The Service Computation Date Comes in Five Flavors

Comes in Five Flavors

There are five different service computation dates that you should be familiar with.  They are used to determine your leave accrual rate, career tenure, in-grade pay increases, retirement eligibility, retirement annuity, retention position during a reduction in force, and TSP vesting.

An Often Adjusted Date

A Federal Employee’s service computation date (SCD) for most purposes is the day they started their federal service.  But as OPM’s personnel handbook points out, this is not always the case.  It reads, “A date, either actual or constructed, that is used to determine benefits and is generally based on how long the person has been in Federal Service.”  Anytime a law, regulation or policy uses the words “constructed” and “generally based,” that usually means there is a little work involved, as you can see in the next few examples.

For Life Insurance Payout and Career Tenure

The first SCD is the SCD CIV.  This date is essentially the day you started working for the Federal Government.  If you are a FERS employee, this date is used to calculate your life insurance payout formula.  Your SCD CIV is also used to determine when you achieve career tenure.  Achieving career tenure makes it easier to return to federal service if you leave for a period of time.  It takes three years of “substantially continuous” service to achieve this status.

Leave Accrual Rate and Retirement Eligibility

The SCD found on your leave and earnings statement pertains to your leave accrual rate.  Depending on how much creditable service you have, your leave accrual could be either four, six, or eight hours per pay period, depending on the length of your federal service. Your personal statement of benefits only has an estimate of your retirement SCD.  To determine your actual SCD for retirement purposes you will need to look at your SF-50, Notice of Personnel Action.  Of course, your SF-50 may be filled out incorrectly so it is important to regularly review it.  For more information on reviewing your SF-50, read this post.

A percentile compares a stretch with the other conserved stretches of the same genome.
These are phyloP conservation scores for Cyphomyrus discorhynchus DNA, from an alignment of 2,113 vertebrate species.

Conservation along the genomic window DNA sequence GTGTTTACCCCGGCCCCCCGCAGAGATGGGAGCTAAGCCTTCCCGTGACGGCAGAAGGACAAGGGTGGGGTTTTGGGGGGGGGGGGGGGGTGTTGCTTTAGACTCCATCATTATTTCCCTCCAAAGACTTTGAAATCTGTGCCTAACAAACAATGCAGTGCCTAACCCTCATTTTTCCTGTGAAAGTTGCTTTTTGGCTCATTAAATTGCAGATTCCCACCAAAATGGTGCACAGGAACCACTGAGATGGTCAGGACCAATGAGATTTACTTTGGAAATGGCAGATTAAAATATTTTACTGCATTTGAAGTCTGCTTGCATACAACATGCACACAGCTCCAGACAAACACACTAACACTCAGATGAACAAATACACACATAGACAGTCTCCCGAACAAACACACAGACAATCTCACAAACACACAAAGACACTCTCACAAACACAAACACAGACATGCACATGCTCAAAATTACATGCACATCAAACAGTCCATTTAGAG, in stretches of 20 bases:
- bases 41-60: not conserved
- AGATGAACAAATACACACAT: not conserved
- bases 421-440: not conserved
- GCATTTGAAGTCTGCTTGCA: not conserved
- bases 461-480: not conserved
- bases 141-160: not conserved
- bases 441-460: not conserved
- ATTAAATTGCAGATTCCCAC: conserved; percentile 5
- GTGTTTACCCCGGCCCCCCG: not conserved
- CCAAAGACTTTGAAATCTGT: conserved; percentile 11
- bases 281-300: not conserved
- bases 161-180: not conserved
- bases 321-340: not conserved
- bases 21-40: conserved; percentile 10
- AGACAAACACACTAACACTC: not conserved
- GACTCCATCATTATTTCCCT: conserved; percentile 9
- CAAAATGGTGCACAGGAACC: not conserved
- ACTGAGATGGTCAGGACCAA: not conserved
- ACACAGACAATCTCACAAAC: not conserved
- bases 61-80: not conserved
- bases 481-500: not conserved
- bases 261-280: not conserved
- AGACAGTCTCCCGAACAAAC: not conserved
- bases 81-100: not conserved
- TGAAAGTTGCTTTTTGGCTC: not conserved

Reductions in Force

Your SCD RIF is your retention position if there is a reduction in force in your agency or department.  The earlier your adjusted SCD is, the better position you will be in to keep your job.  You are given additional retention service credit based on the average of your three most recent performance ratings during the four-year lookback period.  The lookback period is a time window prior to the date your agency either issues a RIF notice or sets a cutoff date after which performance ratings will no longer be given consideration.  Your retention position is also affected by whether your federal position was by appointment or veterans’ preference.

For Former Military Members

Those in the military do not have an SCD, but anyone who left the military and began to work for the Federal Government on or after October 1, 1982 can effectively purchase back their military time and move their SCD back for retirement eligibility and annuity purposes. For former military personnel that later become FERS employees, this payment is 3% of their total military earnings, plus interest. However, when determining leave accrual rates for civilian federal service, the SCD automatically includes time in the military, no purchase necessary.

For TSP Vesting

For TSP vesting of the automatic 1% agency contribution and its associated earnings, three years of civilian federal service are required.  It does not matter whether or not you are a TSPparticipant. Congressional employees or employees in certain non-career positions need only two years of service to vest.  There is no vesting requirement if the Federal Employee dies while in service.  TSP participants are always vested in their own TSP contributions and in the agency matching of up to 4%.  No TSP SCD can be earlier than January 1, 1984 when all new federal hires were covered under FERS.  If you have an earlier SCD, for TSP purposes, it will appear as January 1, 1984.

No Simple Answer

When it comes to most things about your federal benefits the answer is not straightforward, and your SCD is no exception.  If you need help understanding this or other aspects of your federal benefits, see a professional federal benefits consultant.

This article was originally posted on FedSmith.com.